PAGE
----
Once I was a clever boy learning the arts of Oxford... is a quotation from the verses written by Bishop Richard Fleming (c.1385-1431) for his tomb in Lincoln Cathedral. Fleming, the founder of Lincoln College in Oxford, is the subject of my research for a D. Phil., and, like me, a son of the West Riding. I have remarked in the past that I have a deeply meaningful on-going relationship with a dead fifteenth century bishop... it was Fleming who, in effect, enabled me to come to Oxford and to learn its arts, and for that I am immensely grateful.

Tuesday, 27 April 2021

King Charles I leaves Oxford in 1646

375 years ago on April 27th 1646 King Charles I left Oxford, which had been his base and acting capital since the autumn of 1642 after Edgehill. For much of the time the Civil War can be seen as an attempt by the King to recover London, and by the Parliamentarians to capture him, rather like seeking a checkmate in a deadly game of chess. With the area of England under his control reduced to a corridor stretching from Oxford, now under ever increasing threat from the Parliamentary forces, northwards to Newark, where the Scots were besieging the castle, the King set other options aside and finally resolved to place himself under their protection.

Portrait of King Charles I (1600-1649), William Dobson

It has been suggested that the choice of Harry as his alias was a reference to the King’s long dead elder brother Henry Prince of Wales. I have commented about my sense that the memory of the glittering elder brother and his unrealised potential was a constant and questioning presence in the life of King Charles in my 2012 post Henry Prince of Wales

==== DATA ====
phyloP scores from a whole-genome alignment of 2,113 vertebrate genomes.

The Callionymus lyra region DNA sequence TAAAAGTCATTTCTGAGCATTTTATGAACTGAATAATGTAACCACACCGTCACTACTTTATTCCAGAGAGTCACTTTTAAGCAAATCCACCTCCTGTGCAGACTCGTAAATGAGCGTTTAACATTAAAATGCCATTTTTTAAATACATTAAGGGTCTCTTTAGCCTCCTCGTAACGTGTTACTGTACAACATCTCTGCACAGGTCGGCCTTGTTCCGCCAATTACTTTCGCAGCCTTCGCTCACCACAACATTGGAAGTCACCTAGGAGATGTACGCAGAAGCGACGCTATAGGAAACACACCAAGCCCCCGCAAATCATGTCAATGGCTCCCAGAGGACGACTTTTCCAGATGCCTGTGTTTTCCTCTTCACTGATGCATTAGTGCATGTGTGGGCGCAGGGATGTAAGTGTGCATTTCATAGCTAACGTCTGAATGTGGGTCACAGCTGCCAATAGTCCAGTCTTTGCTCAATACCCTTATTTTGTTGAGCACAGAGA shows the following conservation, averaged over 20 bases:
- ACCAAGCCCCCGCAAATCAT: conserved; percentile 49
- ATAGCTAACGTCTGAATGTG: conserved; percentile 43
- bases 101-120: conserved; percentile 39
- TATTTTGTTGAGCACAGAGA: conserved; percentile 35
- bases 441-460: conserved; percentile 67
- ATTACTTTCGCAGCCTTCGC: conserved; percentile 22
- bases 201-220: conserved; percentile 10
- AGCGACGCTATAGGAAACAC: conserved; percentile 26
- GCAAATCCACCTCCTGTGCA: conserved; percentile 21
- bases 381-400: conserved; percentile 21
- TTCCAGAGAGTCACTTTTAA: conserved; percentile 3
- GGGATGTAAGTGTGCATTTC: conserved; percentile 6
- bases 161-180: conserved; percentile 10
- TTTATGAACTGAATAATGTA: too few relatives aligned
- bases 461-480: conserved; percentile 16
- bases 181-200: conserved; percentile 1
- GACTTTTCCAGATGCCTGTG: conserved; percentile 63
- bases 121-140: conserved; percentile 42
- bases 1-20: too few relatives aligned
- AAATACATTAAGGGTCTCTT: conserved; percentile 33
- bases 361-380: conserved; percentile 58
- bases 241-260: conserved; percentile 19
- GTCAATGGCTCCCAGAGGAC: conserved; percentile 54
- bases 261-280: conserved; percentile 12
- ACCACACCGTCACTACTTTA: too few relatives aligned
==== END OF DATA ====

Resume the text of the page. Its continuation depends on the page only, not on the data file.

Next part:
Disguise as a servant was to become the stuff  of Stuart legend - in 1651 King Charles II was to pose as Jane Lane’s groom and in 1746 Prince Charles Edward as Flora MacDonald’s maid Betty in their successful escape from pursuit.

The journey took the party of three as far towards London as Hillingdon and then towards Kings Lynn, and then to Stamford and arrived at Southwell on May 5th.

As part of the route across country and through territory under his opponents control it is said that the King contrived a visit to the then desolate Little Gidding, the home before the Civil War of Nicholas Ferrar and his community. It is this visit that T. S. Eliot refers to in his wonderfully charged poem about the enduring fascination of this small Huntingdonshire village :

It would be the same at the end of the journey, 

If you came at night like a broken king, 

If you came by day not knowing what you came for, 

It would be the same, when you leave the rough road 

And turn behind the pig-sty to the dull facade 

And the tombstone. And what you thought you came for

Is only a shell, a husk of meaning 

From which the purpose breaks only when it is fulfilled 

If at all. Either you had no purpose 

Or the purpose is beyond the end you figured 

And is altered in fulfilment. There are other places 

Which also are the world's end, some at the sea jaws, 

Or over a dark lake, in a desert or a city-- 

But this is the nearest, in place and time, 

Now and in England.

If you came this way, 

Taking any route, starting from anywhere,

At any time or at any season, 

It would always be the same: you would have to put off 

Sense and notion. You are not here to verify,

Instruct yourself, or inform curiosity 

Or carry report. You are here to kneel 

Where prayer has been valid. And prayer is more 

Than an order of words, the conscious occupation

Of the praying mind, or the sound of the voice praying. 

And what the dead had no speech for, when living, 

They can tell you, being dead: the communication

Of the dead is tongued with fire beyond the language of the living. 

Here, the intersection of the timeless moment

Is England and nowhere. Never and always.

Eliot’s poem is about many things, not least his own spiritual and cultural progession, but in it one can see also not merely the physical journey of King Charles but his inner journey to become the Royal Martyr.

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